CARSON CITY — Nevada is appealing a federal judge’s ruling to allow the future transfer of nuclear material from South Carolina to a federal site in Nye County.
The state filed a request for a preliminary injunction to stop the Department of Energy from shipping a metric-ton of weapons grade plutonium from South Carolina into the state in November, but a judge last week denied that injunction.
On the day of the judge’s ruling, the Energy Department disclosed that it had delivered half a metric ton of the material, which is used as the core material in nuclear weapons, into the state before the initial lawsuit was filed.
After learning this past week that the Department of Energy had secretly shipped a thousand pounds of weapons-grade plutonium to the Nevada National Security Site in Nye County before the state had filed a federal lawsuit in November seeking to block such shipments, Democratic Gov. Steve Sisolak and the state’s entire Democratic delegation to D.C. flew into paroxysms of apoplexy, accusing the Trump administration of deception and dealing unfairly with the state.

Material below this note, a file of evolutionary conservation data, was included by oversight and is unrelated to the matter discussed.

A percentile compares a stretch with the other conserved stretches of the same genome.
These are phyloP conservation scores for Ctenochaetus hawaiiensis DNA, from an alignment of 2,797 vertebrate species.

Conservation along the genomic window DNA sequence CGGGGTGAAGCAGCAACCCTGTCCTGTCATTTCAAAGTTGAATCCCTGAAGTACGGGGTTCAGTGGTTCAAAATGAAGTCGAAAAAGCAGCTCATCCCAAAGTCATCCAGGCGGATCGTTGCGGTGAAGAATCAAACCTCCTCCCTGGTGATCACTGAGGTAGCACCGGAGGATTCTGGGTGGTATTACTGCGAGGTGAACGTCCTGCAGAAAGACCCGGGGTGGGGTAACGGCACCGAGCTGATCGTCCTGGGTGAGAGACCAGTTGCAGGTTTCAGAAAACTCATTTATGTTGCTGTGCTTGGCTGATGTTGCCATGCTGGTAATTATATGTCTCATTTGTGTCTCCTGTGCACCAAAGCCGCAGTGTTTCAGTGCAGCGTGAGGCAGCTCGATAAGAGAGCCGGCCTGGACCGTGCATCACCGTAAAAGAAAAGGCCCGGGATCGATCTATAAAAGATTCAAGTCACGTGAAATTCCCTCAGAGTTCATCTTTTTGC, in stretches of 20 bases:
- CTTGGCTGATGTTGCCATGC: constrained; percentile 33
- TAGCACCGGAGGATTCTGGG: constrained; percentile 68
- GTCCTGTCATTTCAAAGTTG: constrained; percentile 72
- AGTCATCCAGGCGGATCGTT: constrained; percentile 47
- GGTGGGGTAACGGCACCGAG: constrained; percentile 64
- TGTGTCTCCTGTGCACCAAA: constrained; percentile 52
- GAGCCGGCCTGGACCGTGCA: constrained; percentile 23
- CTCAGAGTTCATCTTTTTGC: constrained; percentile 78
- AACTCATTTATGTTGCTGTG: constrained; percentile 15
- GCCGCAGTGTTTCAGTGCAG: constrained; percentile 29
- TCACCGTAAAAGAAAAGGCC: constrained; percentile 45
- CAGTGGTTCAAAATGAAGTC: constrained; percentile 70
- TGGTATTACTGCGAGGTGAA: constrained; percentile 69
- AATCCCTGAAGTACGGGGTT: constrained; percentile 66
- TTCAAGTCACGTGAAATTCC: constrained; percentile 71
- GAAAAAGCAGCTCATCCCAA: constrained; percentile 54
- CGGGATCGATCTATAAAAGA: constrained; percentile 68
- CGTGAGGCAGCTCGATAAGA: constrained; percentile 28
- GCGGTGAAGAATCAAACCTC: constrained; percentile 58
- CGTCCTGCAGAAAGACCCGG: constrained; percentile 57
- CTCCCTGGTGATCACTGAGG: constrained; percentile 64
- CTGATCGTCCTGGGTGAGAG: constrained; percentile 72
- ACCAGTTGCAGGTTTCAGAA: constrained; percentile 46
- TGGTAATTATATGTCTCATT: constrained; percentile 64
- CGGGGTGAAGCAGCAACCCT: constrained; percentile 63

Sisolak put out a statement declaring, “I am beyond outraged by this completely unacceptable deception from the U.S. Department of Energy. The Department led the State of Nevada to believe that they were engaging in good-faith negotiations with us regarding a potential shipment of weapons-grade plutonium, only to reveal that those negotiations were a sham all along. They lied to the State of Nevada, misled a federal court, and jeopardized the safety of Nevada’s families and environment.”
Now that California’s Energy Commission has approved mandatory efficiency standards for all homes built in the state after Jan. 1, 2020, including the requirement that rooftop solar panels be used, a self-styled environmental group is calling on every state to require solar panels on new homes.
Environment America Research & Policy Center says the requirement would save homeowners money and clean up the environment.
The California Energy Commission predicts that its new efficiency measures will mean new homes will use 7 percent less energy, but when the solar generation is factored in the home will use about 53 percent less electricity from the grid. So the bulk of the “savings” will come from the solar panels.